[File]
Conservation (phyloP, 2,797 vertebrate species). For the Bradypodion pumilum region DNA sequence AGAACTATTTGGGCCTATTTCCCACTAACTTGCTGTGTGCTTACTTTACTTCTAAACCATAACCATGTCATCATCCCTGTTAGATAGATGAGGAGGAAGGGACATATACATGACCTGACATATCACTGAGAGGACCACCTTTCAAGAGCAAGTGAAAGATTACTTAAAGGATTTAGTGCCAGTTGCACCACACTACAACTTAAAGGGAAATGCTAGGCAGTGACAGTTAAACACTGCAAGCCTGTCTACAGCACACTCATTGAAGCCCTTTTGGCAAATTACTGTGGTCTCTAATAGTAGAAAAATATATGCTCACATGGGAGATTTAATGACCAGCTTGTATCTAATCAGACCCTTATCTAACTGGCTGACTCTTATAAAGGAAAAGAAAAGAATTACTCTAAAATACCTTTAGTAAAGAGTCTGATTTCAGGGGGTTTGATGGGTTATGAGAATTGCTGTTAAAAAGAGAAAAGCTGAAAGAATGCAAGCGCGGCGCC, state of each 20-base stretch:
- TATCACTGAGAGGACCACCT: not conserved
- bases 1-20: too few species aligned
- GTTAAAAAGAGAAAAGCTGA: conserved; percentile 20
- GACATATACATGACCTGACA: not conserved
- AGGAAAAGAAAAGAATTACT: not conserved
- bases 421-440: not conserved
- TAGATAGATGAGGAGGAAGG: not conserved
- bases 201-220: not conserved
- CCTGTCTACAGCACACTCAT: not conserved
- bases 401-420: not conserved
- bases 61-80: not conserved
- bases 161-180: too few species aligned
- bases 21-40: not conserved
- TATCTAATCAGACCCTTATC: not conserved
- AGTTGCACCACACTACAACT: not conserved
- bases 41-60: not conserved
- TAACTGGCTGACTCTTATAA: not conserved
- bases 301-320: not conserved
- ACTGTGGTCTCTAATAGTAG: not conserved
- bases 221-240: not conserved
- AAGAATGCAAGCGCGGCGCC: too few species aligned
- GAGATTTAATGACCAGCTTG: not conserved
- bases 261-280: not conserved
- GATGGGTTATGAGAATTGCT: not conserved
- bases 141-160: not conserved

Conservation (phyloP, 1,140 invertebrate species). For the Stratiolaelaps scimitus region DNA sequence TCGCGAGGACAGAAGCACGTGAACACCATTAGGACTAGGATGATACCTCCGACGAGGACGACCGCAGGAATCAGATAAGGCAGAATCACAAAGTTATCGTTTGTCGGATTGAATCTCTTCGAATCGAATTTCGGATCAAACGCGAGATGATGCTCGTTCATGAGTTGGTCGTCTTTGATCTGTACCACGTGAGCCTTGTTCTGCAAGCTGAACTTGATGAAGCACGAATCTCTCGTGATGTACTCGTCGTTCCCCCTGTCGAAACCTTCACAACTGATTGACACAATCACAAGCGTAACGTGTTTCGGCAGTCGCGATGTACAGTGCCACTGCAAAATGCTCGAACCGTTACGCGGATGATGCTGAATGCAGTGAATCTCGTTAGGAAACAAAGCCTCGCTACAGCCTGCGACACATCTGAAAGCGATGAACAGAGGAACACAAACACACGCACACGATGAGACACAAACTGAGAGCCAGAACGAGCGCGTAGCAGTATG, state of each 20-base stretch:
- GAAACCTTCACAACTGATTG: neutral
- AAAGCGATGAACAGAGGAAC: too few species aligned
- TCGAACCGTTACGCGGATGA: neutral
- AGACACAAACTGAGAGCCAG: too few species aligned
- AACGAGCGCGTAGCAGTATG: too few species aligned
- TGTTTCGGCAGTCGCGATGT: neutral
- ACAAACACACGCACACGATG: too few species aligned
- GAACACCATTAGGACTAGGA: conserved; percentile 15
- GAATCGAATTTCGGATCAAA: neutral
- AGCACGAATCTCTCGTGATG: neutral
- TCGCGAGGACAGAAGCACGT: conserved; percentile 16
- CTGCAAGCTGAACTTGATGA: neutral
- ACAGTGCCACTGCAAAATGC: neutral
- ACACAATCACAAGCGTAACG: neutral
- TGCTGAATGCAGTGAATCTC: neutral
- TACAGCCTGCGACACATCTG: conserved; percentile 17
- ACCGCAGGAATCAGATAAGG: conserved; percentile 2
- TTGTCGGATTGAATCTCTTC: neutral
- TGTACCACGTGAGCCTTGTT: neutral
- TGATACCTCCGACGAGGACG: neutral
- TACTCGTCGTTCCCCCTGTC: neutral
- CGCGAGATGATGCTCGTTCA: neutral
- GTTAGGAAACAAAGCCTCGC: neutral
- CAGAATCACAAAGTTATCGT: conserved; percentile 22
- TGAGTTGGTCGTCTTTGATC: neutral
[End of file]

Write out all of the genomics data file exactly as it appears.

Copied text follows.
Conservation (phyloP, 2,797 vertebrate species). For the Bradypodion pumilum region DNA sequence AGAACTATTTGGGCCTATTTCCCACTAACTTGCTGTGTGCTTACTTTACTTCTAAACCATAACCATGTCATCATCCCTGTTAGATAGATGAGGAGGAAGGGACATATACATGACCTGACATATCACTGAGAGGACCACCTTTCAAGAGCAAGTGAAAGATTACTTAAAGGATTTAGTGCCAGTTGCACCACACTACAACTTAAAGGGAAATGCTAGGCAGTGACAGTTAAACACTGCAAGCCTGTCTACAGCACACTCATTGAAGCCCTTTTGGCAAATTACTGTGGTCTCTAATAGTAGAAAAATATATGCTCACATGGGAGATTTAATGACCAGCTTGTATCTAATCAGACCCTTATCTAACTGGCTGACTCTTATAAAGGAAAAGAAAAGAATTACTCTAAAATACCTTTAGTAAAGAGTCTGATTTCAGGGGGTTTGATGGGTTATGAGAATTGCTGTTAAAAAGAGAAAAGCTGAAAGAATGCAAGCGCGGCGCC, state of each 20-base stretch:
- TATCACTGAGAGGACCACCT: not conserved
- bases 1-20: too few species aligned
- GTTAAAAAGAGAAAAGCTGA: conserved; percentile 20
- GACATATACATGACCTGACA: not conserved
- AGGAAAAGAAAAGAATTACT: not conserved
- bases 421-440: not conserved
- TAGATAGATGAGGAGGAAGG: not conserved
- bases 201-220: not conserved
- CCTGTCTACAGCACACTCAT: not conserved
- bases 401-420: not conserved
- bases 61-80: not conserved
- bases 161-180: too few species aligned
- bases 21-40: not conserved
- TATCTAATCAGACCCTTATC: not conserved
- AGTTGCACCACACTACAACT: not conserved
- bases 41-60: not conserved
- TAACTGGCTGACTCTTATAA: not conserved
- bases 301-320: not conserved
- ACTGTGGTCTCTAATAGTAG: not conserved
- bases 221-240: not conserved
- AAGAATGCAAGCGCGGCGCC: too few species aligned
- GAGATTTAATGACCAGCTTG: not conserved
- bases 261-280: not conserved
- GATGGGTTATGAGAATTGCT: not conserved
- bases 141-160: not conserved

Conservation (phyloP, 1,140 invertebrate species). For the Stratiolaelaps scimitus region DNA sequence TCGCGAGGACAGAAGCACGTGAACACCATTAGGACTAGGATGATACCTCCGACGAGGACGACCGCAGGAATCAGATAAGGCAGAATCACAAAGTTATCGTTTGTCGGATTGAATCTCTTCGAATCGAATTTCGGATCAAACGCGAGATGATGCTCGTTCATGAGTTGGTCGTCTTTGATCTGTACCACGTGAGCCTTGTTCTGCAAGCTGAACTTGATGAAGCACGAATCTCTCGTGATGTACTCGTCGTTCCCCCTGTCGAAACCTTCACAACTGATTGACACAATCACAAGCGTAACGTGTTTCGGCAGTCGCGATGTACAGTGCCACTGCAAAATGCTCGAACCGTTACGCGGATGATGCTGAATGCAGTGAATCTCGTTAGGAAACAAAGCCTCGCTACAGCCTGCGACACATCTGAAAGCGATGAACAGAGGAACACAAACACACGCACACGATGAGACACAAACTGAGAGCCAGAACGAGCGCGTAGCAGTATG, state of each 20-base stretch:
- GAAACCTTCACAACTGATTG: neutral
- AAAGCGATGAACAGAGGAAC: too few species aligned
- TCGAACCGTTACGCGGATGA: neutral
- AGACACAAACTGAGAGCCAG: too few species aligned
- AACGAGCGCGTAGCAGTATG: too few species aligned
- TGTTTCGGCAGTCGCGATGT: neutral
- ACAAACACACGCACACGATG: too few species aligned
- GAACACCATTAGGACTAGGA: conserved; percentile 15
- GAATCGAATTTCGGATCAAA: neutral
- AGCACGAATCTCTCGTGATG: neutral
- TCGCGAGGACAGAAGCACGT: conserved; percentile 16
- CTGCAAGCTGAACTTGATGA: neutral
- ACAGTGCCACTGCAAAATGC: neutral
- ACACAATCACAAGCGTAACG: neutral
- TGCTGAATGCAGTGAATCTC: neutral
- TACAGCCTGCGACACATCTG: conserved; percentile 17
- ACCGCAGGAATCAGATAAGG: conserved; percentile 2
- TTGTCGGATTGAATCTCTTC: neutral
- TGTACCACGTGAGCCTTGTT: neutral
- TGATACCTCCGACGAGGACG: neutral
- TACTCGTCGTTCCCCCTGTC: neutral
- CGCGAGATGATGCTCGTTCA: neutral
- GTTAGGAAACAAAGCCTCGC: neutral
- CAGAATCACAAAGTTATCGT: conserved; percentile 22
- TGAGTTGGTCGTCTTTGATC: neutral